1. Water in the atmosphere in different forms, such as water vapour and liquid. 2. Processes associated with evaporation, condensation and precipitation.
The atmosphere isn’t just made up of air but also contains water vapour. This water vapour, which makes up less than 0.001% of all the water on the Earth, is invisible. This tiny amount of water in the air is really important to our climate. When water vapour condenses onto tiny particles in the atmosphere, clouds form.
3. The concepts of dew point, condensation level, humidity, relative humidity – factors affecting relative humidity.
Dew point temperature is the temperature at which condensation takes place Clouds usually have a flat base because as air rises it cools, and dew point temperature is reached at that height.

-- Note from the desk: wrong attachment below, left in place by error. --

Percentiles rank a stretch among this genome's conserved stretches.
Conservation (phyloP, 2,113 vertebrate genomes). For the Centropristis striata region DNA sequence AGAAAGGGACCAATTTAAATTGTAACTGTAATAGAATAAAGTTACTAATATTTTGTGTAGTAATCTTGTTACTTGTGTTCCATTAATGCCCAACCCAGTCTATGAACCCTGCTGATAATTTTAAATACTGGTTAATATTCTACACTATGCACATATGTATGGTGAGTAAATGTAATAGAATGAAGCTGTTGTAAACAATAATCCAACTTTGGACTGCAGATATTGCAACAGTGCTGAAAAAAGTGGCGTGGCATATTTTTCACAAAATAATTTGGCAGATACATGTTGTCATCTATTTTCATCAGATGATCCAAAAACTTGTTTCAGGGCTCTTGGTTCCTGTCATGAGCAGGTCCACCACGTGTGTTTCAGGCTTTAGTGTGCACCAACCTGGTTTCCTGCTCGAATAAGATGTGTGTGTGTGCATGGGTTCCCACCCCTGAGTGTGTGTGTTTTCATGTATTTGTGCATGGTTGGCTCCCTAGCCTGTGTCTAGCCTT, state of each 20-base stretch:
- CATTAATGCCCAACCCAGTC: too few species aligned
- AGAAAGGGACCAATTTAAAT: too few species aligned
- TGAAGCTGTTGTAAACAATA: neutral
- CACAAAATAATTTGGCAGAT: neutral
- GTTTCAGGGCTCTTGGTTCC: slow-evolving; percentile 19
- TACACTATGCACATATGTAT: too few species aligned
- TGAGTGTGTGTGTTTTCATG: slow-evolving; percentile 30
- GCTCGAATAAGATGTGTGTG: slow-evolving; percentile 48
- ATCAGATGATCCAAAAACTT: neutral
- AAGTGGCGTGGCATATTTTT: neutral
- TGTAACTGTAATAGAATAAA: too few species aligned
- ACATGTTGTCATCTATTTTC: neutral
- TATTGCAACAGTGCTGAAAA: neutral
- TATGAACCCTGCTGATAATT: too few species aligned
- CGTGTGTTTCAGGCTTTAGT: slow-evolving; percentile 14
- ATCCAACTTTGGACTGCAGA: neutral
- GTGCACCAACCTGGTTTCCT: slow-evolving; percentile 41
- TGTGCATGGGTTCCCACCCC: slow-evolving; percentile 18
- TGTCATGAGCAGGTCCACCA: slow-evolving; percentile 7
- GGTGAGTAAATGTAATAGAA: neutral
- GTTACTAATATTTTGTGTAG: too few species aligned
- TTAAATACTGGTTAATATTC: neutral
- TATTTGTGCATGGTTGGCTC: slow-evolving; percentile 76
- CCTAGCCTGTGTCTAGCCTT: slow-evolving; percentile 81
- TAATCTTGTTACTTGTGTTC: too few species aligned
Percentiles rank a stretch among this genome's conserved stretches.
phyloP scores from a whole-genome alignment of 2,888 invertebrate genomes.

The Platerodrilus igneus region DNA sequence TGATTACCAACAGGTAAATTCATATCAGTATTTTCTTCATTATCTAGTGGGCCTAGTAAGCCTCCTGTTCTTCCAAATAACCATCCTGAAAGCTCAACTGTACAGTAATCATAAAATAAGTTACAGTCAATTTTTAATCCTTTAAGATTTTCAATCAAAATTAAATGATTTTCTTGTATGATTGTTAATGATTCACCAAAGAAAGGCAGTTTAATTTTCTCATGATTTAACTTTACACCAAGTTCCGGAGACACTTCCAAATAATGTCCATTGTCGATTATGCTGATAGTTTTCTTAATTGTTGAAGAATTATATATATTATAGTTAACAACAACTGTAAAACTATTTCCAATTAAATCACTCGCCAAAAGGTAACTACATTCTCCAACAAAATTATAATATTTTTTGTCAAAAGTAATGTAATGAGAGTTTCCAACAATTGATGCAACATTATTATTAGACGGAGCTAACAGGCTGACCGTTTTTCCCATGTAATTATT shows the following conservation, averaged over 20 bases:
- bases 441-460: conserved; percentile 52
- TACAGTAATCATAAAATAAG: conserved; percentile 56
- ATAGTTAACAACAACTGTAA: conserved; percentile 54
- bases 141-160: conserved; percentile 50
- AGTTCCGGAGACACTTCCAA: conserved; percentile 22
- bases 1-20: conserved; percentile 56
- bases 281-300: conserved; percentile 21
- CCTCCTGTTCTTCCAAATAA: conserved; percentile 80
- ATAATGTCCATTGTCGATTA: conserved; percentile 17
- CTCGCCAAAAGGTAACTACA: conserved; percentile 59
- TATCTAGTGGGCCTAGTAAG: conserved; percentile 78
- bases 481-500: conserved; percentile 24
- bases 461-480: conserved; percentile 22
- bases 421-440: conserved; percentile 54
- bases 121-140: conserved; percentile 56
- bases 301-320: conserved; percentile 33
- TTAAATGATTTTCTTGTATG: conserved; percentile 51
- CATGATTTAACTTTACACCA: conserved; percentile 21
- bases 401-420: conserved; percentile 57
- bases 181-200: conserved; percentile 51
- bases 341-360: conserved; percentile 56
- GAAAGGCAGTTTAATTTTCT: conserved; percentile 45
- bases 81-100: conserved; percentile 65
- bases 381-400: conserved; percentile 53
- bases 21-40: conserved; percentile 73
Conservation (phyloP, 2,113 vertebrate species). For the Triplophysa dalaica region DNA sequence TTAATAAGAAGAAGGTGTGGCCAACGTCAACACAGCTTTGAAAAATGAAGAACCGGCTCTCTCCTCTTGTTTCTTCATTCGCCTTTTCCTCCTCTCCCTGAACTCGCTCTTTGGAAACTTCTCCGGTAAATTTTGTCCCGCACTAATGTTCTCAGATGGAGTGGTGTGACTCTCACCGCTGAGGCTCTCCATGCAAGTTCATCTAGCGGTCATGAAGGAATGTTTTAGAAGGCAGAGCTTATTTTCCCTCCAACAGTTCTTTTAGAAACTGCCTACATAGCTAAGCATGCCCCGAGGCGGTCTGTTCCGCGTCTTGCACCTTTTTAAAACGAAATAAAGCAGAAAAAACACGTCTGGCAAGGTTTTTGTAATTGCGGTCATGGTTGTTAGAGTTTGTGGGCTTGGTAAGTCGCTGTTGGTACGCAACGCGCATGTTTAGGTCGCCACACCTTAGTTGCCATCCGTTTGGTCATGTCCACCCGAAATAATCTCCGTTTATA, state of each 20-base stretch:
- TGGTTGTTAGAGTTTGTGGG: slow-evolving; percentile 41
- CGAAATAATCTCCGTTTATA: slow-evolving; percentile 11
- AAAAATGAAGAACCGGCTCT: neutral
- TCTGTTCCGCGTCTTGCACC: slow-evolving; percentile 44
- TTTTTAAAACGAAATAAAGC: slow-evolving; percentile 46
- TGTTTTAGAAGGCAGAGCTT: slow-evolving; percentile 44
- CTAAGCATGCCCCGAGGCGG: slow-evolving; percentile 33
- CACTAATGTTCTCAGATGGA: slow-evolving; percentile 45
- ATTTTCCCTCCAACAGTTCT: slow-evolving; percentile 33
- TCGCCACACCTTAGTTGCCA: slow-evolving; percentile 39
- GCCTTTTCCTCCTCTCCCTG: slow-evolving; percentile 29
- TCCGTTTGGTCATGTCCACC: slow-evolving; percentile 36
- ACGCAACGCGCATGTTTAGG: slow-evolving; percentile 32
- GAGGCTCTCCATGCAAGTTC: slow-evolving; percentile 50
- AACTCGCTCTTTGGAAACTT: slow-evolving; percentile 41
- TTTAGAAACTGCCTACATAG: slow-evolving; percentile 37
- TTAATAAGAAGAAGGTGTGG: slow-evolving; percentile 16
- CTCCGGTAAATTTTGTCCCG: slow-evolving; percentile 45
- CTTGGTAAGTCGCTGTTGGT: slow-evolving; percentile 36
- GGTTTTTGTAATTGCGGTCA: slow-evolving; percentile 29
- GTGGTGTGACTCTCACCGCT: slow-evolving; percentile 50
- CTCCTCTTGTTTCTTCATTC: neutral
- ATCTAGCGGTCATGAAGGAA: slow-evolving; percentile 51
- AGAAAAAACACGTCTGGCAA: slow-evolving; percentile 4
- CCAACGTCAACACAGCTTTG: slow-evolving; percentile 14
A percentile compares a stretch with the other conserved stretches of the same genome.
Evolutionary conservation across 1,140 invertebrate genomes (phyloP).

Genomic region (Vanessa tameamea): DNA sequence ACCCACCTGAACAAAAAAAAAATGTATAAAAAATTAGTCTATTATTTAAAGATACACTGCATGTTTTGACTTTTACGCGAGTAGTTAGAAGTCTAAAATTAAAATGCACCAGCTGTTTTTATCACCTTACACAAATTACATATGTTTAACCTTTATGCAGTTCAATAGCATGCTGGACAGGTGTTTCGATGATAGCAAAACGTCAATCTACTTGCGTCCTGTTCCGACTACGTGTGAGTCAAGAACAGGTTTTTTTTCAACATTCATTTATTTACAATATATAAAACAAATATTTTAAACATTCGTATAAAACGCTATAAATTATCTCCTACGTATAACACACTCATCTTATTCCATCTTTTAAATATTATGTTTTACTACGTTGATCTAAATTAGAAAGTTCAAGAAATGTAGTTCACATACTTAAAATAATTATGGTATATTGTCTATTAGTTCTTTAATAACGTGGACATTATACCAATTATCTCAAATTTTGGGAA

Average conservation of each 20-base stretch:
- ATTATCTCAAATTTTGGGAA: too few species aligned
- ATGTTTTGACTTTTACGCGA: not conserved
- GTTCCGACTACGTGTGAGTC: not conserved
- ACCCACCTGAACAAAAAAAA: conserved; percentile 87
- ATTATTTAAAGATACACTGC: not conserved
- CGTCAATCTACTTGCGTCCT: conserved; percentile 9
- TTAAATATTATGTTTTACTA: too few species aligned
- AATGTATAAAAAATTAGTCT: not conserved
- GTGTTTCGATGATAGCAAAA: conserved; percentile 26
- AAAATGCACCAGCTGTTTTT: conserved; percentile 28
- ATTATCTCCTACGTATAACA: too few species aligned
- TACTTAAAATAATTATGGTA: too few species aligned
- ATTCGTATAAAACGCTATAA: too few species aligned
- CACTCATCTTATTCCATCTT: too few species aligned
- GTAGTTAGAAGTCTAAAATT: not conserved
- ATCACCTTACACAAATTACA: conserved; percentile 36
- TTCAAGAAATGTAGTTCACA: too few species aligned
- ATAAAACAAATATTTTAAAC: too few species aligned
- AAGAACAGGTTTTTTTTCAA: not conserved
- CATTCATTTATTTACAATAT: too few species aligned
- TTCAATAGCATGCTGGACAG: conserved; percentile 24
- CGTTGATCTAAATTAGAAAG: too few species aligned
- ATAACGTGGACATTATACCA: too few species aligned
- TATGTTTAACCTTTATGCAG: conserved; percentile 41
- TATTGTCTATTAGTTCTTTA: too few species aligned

Condensation level is the point at which rising air will cool to dew point, condense, and form clouds.
Relative humidity is the amount of water vapour in the air relative to how much water vapour the air can hold. Relative humidity is expressed as a percentage. If air has an RH of 80%, it is more saturated (wet) than air of an RH of 30%
4. How and why clouds form.
5. Cloud names and associated weather conditions.
6. Different forms of precipitation – hail, snow, rain, dew and frost.
7. Mechanisms that produce different kinds of rainfall – relief, convectional and frontal and reading and interpreting Synoptic Weather Maps.
7.1 Relief rainfall
7.2 Convection rainfall
7.3 Frontal rainfall
7.4 Synoptic Weather Maps
Today’s Synoptic Chart
8. Weather elements: temperature, dew-point temperature, cloud cover, wind direction,wind speed and atmospheric pressure.
9. Weather conditions: rain, drizzle, thunderstorms, hail and snow, as illustrated on station models.
Most reporting in the 21st century are electronic. Below is the weather for Sutherland in the Northern Cape; the coldest place in South Africa.